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dan shaughnessy

A World Series win that no one predicted

The Red Sox celebrate after winning the World Series, trouncing the St. Louis Cardinals 6-1 at Fenway Park.

John Tlumacki/Globe Staff

The Red Sox celebrate after winning the World Series, trouncing the St. Louis Cardinals 6-1 at Fenway Park.

It was a Back Bay Bacchanal, a party unlike anything since 1918.

Six months after Shelter in Place, the city of Boston invites the world to celebrate a victory of team over self. Boston Strong, at least a variation of the theme, hit a crescendo Wednesday night on the Fenway lawn, the town common of 2013.

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These Red Sox, the motley crew that left Fort Myers begging, “Please don’t hate us,’’ completed the ultimate redemption song, thrashing the St. Louis Cardinals, 6-1, in the sixth and final game of the 2013 World Series. The Brotherhood of the Beard are World Champions for the third time this century, worthy progeny of the 20th century Sox, who won five of the first 15 Series back in the days when Babe Ruth was a fuzzy-faced lefthanded orphan from Baltimore.

Nobody saw this coming. Nobody. After the worst season in 47 years — the Bobby Valentine clown show of 2012 — Sox general manager Ben Cherington and new field manger John Farrell made the Red Sox relevant and good again. The 2013 Sox dusted the field in the American League East, then blew past the Tampa Bays Rays, the Detroit Tigers, and the estimable Cardinals in an 11-5 postseason onslaught. The Sox were dominant. In the 2013 playoffs they bested aces Matt Moore, David Price, Justin Verlander, Max Scherzer, Anibal Sanchez, Adam Wainwright, and Michael Wacha.

And so Boston has its eighth championship parade since 2002, and outgoing mayor Thomas Menino will be on a duck boat, which is scheduled to roll down Boylston Street, past the places where the bombs exploded on Marathon Monday, April 15. It is the ultimate civic comeback story.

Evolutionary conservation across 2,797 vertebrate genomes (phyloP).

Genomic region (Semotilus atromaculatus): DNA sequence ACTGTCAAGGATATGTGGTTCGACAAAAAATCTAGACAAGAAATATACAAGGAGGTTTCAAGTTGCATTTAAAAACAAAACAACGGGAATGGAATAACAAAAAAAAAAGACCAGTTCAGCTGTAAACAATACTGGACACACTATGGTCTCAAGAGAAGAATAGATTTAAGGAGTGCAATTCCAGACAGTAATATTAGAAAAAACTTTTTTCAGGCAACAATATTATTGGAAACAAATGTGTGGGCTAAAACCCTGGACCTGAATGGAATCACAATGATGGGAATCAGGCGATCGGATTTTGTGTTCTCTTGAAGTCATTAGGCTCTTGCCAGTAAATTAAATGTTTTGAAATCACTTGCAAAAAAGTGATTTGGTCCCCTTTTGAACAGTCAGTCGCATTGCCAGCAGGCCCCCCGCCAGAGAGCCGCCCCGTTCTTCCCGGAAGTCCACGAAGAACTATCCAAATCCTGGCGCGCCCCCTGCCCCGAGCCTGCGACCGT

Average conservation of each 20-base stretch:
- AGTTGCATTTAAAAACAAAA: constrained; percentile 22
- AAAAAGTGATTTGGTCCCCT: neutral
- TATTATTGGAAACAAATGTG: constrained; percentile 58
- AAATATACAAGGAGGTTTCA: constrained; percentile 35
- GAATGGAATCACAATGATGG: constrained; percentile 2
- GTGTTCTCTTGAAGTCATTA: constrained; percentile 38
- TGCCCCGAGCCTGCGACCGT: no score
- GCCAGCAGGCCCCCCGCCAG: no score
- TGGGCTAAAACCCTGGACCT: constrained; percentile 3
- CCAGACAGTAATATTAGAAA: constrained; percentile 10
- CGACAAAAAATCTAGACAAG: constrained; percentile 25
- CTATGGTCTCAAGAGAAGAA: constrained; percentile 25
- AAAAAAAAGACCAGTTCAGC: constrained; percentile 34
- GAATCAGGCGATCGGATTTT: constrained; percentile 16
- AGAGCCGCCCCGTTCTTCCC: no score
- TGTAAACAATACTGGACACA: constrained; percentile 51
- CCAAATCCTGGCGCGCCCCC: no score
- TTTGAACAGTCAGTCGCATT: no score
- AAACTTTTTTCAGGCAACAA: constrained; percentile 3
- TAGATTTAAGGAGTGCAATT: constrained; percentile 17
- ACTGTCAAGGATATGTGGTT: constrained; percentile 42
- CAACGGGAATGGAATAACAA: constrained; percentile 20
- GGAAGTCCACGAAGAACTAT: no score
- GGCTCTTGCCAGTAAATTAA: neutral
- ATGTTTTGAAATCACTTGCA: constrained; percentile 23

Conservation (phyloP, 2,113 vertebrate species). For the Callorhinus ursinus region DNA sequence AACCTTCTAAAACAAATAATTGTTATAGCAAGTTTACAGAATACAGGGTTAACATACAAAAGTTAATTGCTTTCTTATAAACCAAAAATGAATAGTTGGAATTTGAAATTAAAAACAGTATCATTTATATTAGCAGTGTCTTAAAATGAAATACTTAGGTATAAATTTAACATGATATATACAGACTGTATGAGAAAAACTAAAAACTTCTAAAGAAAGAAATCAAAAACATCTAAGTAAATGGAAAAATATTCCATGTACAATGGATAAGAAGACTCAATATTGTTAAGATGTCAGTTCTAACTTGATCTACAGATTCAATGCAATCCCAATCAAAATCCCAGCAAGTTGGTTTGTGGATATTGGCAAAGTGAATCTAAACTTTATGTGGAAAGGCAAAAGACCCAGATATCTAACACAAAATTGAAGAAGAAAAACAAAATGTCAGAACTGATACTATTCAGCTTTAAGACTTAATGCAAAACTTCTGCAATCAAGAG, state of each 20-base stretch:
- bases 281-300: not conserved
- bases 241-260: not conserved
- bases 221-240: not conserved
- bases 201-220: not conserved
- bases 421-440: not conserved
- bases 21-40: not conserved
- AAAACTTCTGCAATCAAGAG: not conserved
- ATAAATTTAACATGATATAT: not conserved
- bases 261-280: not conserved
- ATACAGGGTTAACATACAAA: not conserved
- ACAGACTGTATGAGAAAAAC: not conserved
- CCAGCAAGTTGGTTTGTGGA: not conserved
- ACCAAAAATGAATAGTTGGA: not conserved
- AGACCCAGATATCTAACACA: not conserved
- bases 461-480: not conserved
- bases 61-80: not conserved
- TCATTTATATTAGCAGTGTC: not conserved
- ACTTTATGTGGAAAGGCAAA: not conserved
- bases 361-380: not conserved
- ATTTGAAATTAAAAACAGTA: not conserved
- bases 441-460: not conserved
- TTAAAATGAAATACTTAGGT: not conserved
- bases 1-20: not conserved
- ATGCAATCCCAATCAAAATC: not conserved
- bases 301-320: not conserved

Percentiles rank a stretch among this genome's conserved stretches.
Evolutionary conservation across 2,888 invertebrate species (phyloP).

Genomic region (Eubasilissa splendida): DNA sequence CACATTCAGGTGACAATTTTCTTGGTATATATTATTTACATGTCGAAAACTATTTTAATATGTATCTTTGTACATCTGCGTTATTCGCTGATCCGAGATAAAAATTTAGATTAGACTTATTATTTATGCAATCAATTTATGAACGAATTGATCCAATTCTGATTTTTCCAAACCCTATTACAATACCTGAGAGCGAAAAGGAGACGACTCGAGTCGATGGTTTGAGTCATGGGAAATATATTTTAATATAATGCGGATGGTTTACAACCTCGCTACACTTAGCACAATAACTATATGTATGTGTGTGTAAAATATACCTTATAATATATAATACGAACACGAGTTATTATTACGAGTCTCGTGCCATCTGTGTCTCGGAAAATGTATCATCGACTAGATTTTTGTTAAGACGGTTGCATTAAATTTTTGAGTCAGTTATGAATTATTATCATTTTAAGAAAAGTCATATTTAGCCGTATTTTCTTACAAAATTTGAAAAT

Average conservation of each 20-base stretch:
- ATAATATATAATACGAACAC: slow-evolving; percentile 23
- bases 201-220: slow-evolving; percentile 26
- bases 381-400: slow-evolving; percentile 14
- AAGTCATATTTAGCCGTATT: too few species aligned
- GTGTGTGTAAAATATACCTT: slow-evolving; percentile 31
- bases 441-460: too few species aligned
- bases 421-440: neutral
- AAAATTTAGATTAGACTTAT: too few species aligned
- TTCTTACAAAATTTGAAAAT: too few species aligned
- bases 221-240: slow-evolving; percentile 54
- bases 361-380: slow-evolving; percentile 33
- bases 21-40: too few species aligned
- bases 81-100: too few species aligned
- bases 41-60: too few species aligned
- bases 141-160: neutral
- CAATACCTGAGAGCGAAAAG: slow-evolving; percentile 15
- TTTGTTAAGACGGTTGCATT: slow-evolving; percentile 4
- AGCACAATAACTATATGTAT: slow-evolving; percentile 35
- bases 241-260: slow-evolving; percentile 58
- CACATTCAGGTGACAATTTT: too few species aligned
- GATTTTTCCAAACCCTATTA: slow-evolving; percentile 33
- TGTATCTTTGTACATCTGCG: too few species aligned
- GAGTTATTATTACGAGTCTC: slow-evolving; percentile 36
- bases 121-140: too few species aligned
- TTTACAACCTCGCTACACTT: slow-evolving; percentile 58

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“I go back to our players understanding their place in this city,’’ manger John Farrell said. “They kind of, for lack of a better way to describe it, they get it. They get that there’s, I think, a civic responsibility that we have wearing this uniform, particularly here in Boston. And it became a connection . . . I’m sure that everybody in our uniform, whether they are here going forward or elsewhere, they’ll look back on the events that took place and the way things unfolded as a special year. There’s no way we can say it any other way.’’

It was in the cards (Cards?). It was even in the Gospel. New Englanders who went to Mass Wednesday noticed the final verse of the Gospel of Luke (13:22-30), which reads, “For behold, some are last who will be first . . . ’’

This is the 2013 Red Sox. They finished in the basement of the American League East in 2012, winning a mere 69 games in a trainwreck season that came on the heels of the epic collapse of the Terry Francona/Theo Epstein Sox who folded dramatically in September 2011.

John Lackey was the poster boy of the 2011 chicken-and-beer chokers, and Wednesday he completed his comeback ballad, hurling 6 innings of one-run ball and becoming the first man in baseball history to win World Series-clinching games for two franchises (Lackey won Game 7 for the Angels over the Giants when he was a 24-year-old rookie in 2002). The Boston pariah of 2011 became the hero of 2013.